Sir Basil Spence, Glover and Ferguson used clusters of hexagon blocks to reflect the local basalt geology with its second building for Scottish Widows in Edinburgh
Scottish Widows Fund and Life Assurance Society Edinburgh, 1976
This headquarters for the Scottish Widows Fund and Life Assurance Society in Edinburgh was the second to be designed for the company by Sir Basil Spence, Glover & Ferguson in 15 years. The first, in 1962, was a simple block with a grid-like facade of windows and marble slabs built on a square plan.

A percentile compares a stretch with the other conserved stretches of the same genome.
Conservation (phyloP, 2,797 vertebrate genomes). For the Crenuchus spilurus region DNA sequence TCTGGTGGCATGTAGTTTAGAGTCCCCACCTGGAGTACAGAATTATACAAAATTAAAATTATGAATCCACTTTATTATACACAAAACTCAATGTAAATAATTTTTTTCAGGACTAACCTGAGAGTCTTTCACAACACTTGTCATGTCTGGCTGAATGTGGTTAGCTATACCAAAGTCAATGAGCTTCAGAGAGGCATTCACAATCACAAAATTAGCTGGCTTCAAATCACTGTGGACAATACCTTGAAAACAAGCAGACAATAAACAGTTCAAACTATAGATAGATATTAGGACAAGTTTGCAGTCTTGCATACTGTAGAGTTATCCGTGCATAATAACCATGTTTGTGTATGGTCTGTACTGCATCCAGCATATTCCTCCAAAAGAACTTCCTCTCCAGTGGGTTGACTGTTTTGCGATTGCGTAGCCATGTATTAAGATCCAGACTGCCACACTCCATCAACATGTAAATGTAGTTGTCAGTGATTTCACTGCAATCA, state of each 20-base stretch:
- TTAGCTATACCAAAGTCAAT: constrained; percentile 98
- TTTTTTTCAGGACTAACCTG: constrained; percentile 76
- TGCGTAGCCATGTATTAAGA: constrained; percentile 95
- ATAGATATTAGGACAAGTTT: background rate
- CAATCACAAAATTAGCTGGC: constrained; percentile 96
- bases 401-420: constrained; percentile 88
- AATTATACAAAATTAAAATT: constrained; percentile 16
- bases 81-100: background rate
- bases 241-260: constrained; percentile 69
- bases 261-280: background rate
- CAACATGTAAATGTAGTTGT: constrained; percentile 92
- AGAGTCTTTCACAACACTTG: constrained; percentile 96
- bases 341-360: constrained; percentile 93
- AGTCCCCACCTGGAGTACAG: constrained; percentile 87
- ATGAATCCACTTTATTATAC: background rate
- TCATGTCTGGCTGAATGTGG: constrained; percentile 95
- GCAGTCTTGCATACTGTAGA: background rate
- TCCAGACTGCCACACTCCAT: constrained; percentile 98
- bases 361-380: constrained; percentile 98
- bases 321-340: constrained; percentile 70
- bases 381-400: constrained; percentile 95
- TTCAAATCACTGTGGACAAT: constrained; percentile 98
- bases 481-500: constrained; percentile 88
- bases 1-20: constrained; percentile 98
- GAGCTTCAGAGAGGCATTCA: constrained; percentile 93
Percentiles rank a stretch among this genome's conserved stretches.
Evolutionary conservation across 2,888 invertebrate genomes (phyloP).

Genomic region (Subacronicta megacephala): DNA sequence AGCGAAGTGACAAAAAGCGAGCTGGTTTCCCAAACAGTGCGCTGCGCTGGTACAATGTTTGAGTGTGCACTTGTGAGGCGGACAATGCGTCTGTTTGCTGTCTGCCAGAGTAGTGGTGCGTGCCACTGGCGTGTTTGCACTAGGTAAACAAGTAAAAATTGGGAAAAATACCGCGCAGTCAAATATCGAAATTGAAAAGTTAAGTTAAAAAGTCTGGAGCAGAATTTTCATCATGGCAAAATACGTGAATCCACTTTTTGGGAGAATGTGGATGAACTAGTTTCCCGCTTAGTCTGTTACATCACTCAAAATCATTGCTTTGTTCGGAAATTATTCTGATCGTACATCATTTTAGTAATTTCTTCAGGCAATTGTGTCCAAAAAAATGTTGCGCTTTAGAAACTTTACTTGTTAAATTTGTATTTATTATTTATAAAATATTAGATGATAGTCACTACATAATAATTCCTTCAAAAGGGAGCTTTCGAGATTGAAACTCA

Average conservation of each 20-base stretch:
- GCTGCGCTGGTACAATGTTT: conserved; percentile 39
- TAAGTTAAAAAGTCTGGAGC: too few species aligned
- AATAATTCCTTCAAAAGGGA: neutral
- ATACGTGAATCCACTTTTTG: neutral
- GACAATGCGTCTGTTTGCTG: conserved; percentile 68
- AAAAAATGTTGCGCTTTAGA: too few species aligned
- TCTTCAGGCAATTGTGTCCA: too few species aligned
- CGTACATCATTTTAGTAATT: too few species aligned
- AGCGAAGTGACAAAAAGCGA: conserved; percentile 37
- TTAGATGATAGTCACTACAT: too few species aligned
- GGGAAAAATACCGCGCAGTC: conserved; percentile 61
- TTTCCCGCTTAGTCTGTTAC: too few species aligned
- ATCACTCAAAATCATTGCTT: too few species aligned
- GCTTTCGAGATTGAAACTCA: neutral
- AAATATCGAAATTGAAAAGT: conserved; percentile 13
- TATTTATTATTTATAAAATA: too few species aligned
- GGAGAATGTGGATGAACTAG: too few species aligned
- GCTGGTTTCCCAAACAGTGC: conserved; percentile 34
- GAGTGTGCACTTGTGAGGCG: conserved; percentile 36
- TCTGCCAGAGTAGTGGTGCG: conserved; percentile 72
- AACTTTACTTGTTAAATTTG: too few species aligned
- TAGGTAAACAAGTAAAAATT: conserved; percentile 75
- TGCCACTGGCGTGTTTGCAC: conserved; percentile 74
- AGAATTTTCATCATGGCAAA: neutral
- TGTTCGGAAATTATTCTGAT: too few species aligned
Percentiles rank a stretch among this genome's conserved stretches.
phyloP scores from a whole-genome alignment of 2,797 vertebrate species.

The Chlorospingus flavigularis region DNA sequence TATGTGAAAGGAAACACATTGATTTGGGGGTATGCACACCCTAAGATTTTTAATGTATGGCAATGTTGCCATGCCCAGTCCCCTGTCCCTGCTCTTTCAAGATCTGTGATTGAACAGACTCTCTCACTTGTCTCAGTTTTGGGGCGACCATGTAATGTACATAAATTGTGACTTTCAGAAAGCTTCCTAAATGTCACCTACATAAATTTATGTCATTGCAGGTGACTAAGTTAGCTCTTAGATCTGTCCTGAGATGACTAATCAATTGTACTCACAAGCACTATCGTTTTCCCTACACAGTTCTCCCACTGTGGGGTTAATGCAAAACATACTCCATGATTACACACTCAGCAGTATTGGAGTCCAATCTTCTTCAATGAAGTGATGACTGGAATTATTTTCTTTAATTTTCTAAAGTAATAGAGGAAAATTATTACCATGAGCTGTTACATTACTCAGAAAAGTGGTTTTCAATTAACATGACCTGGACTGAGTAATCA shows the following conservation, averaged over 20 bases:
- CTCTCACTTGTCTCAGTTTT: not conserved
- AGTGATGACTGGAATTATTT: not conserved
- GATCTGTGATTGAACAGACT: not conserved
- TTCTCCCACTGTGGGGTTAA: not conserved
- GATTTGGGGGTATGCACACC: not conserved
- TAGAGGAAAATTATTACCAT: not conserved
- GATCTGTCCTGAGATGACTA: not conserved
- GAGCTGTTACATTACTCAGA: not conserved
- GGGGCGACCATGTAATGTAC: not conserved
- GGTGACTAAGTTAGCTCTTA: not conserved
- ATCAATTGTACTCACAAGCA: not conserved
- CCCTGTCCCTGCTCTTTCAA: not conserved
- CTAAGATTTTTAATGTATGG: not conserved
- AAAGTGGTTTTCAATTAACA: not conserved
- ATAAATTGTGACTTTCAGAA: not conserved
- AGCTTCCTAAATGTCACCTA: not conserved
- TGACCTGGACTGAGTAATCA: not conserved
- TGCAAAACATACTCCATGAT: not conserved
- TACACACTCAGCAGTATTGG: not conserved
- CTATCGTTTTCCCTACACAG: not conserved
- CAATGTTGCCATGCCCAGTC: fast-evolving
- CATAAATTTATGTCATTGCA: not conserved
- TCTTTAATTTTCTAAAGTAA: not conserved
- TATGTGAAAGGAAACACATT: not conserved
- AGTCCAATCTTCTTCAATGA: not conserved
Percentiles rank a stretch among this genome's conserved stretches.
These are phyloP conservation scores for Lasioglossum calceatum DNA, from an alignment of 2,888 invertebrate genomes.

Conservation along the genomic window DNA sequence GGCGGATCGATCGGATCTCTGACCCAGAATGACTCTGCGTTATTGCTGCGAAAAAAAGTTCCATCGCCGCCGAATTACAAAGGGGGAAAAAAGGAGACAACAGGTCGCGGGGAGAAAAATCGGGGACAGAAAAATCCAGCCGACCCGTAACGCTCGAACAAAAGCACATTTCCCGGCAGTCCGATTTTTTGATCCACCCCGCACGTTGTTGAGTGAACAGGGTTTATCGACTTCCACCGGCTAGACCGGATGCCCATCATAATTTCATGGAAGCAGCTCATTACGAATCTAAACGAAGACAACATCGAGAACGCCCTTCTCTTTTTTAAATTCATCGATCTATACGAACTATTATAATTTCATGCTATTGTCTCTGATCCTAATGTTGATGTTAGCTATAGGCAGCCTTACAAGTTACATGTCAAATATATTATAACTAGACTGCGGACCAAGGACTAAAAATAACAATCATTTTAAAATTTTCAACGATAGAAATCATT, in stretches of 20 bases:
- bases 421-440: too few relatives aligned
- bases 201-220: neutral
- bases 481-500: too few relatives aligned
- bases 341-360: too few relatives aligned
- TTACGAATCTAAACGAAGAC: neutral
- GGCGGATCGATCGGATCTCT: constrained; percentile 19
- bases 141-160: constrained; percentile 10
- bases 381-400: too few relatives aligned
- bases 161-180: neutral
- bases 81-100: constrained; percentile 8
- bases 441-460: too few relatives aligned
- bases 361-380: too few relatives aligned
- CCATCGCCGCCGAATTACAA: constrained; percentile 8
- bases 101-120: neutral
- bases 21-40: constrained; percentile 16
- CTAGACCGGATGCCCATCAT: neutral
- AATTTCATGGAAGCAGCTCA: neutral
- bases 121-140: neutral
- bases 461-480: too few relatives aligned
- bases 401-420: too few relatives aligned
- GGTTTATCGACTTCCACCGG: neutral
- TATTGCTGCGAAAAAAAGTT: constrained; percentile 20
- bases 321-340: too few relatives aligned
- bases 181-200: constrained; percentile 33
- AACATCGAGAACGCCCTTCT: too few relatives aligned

This newer building was completed in 1976 and was a more complex design consisting of 12 interlocking hexagonal blocks of varying heights which recall the local geological structures of basalt rock. Clad in a continuous curtain wall of brown solar glass with York stone boundary walls, its design emphasised harmony and scale with its site; special consideration was given to its aerial view as it could be viewed from the nearby Arthur’s Seat and Salisbury Crags. The relationship with the exterior continued inside the offices, with planting echoing the gardens designed by landscape architect Sylvia Crowe.
The building is captured here by Henk Snoek who exploits the reflective qualities of the glass walls and the contrasting texture of the stone wall.